What does the title "Two Kinds" mean? What are there two kinds of? What do those two kinds have to do with the piano pieces "Pleading Child" and "Perfectly Contented"?

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litteacher8 eNotes educator| Certified Educator

The title refers to Jing-Mei’s epiphany about mother-daughter relationships.  Jing-mei remembers two different songs, when in fact they are part of the same song.  The song is a metaphor for childhood, because we are sometimes content and sometimes pleading, and childhood is about balance.

Jing-Mei’s mother wants her to become a prodigy.  She is more interested in accomplishment than fame.  She attempts several television-inspired talents.  None of them take.  The result is just Jing-mei and her mother’s frustration.

I looked at my reflection, blinking so that I could see more clearly. The girl staring back at me was angry, powerful. She and I were the same. I had new thoughts, willful thoughts - or rather, thoughts filled with lots of won'ts. I won't let her change me, I promised myself. I won't be what I'm not.

They settle on the piano, but that’s a disaster too.  Jing-Mei’s teacher is deaf and not really paying attention.  She does not really learn how to play the piano.  When the recital comes, she embarrasses herself by not really being able to play.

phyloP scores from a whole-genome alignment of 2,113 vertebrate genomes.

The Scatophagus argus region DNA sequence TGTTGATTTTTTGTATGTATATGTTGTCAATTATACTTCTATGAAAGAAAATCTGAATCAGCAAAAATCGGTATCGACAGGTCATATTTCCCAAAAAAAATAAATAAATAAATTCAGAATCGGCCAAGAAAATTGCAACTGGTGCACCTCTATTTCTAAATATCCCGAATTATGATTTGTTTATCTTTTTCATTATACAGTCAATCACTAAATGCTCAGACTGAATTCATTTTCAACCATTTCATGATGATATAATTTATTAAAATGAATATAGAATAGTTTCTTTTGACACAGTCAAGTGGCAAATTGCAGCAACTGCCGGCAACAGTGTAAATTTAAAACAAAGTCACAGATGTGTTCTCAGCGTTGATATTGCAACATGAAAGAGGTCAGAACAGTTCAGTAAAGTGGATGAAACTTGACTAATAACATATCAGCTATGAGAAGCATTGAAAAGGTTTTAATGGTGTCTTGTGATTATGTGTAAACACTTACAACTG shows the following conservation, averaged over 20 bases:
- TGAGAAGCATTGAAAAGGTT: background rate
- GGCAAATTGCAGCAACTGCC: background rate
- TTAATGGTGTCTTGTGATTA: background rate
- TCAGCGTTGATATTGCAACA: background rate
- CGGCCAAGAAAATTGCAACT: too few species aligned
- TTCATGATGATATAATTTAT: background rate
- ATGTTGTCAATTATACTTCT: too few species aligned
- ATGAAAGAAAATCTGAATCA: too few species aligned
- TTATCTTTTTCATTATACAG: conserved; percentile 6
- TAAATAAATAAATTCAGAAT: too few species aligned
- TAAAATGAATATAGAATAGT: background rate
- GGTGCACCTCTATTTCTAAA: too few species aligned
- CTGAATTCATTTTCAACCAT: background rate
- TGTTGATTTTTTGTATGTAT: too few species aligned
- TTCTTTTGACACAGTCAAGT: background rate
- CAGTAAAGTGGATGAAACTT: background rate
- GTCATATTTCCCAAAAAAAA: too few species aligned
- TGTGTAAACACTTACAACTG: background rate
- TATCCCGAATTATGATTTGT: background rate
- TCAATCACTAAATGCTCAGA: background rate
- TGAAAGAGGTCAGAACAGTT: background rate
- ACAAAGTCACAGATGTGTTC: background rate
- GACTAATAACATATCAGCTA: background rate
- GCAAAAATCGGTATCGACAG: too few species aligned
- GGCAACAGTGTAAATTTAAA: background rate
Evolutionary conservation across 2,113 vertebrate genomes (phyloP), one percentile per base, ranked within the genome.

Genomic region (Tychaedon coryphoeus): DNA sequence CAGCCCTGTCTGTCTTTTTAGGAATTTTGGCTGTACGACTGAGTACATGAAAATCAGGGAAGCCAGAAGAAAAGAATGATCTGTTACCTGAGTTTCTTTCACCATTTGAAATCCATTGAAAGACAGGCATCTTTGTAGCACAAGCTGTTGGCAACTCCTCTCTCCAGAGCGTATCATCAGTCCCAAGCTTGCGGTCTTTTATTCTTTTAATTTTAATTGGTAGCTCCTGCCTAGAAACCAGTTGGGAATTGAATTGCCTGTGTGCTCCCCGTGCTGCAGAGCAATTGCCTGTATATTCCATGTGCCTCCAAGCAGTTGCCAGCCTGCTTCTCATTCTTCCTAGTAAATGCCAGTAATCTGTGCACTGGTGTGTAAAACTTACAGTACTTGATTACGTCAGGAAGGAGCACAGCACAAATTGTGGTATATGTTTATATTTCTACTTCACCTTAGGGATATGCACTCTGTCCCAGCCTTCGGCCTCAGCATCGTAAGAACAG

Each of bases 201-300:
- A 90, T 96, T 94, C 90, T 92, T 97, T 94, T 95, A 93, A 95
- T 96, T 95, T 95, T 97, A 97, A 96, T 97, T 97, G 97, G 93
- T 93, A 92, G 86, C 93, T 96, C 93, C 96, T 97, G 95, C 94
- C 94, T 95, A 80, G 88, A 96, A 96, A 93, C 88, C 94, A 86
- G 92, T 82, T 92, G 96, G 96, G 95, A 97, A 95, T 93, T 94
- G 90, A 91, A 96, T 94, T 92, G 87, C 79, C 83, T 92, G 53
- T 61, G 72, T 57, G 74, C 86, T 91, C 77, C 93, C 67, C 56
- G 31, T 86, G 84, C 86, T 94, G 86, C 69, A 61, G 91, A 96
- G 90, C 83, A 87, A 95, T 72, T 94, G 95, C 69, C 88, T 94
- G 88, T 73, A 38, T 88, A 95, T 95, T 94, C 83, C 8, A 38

Jing-Mei and her mother have a rocky relationship, and it comes to a head over the whole prodigy thing.  Jing-Mei’s mother wants her to do what she says, and Jing-mei wants to be her own person.

"Only two kinds of daughters," she shouted in Chinese. "Those who are obedient and those who follow their own mind! Only one kind of daughter can live in this house. Obedient daughter!"

"Then I wish I weren't your daughter, I wish you weren't my mother," I shouted.

It is from this comment that we get the title of the chapter.  Jing-mei's mother wants her to be obedient, but Jing-mei feels like she is the other kind of daughter.  There is no middle ground, and therefore they have a relationship full of conflict.

When Jing-mei’s mother dies, she goes back to the piano and looks at it.  Seeing the music, she notices the name of the song.  As a child, she did not realize that “Pleading Child” and “Contented Child” were two parts of the same song.  It is a metaphor for childhood.  All children need to negotiate the emotional times in their lives, and there will be ups and downs.

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Two Kinds

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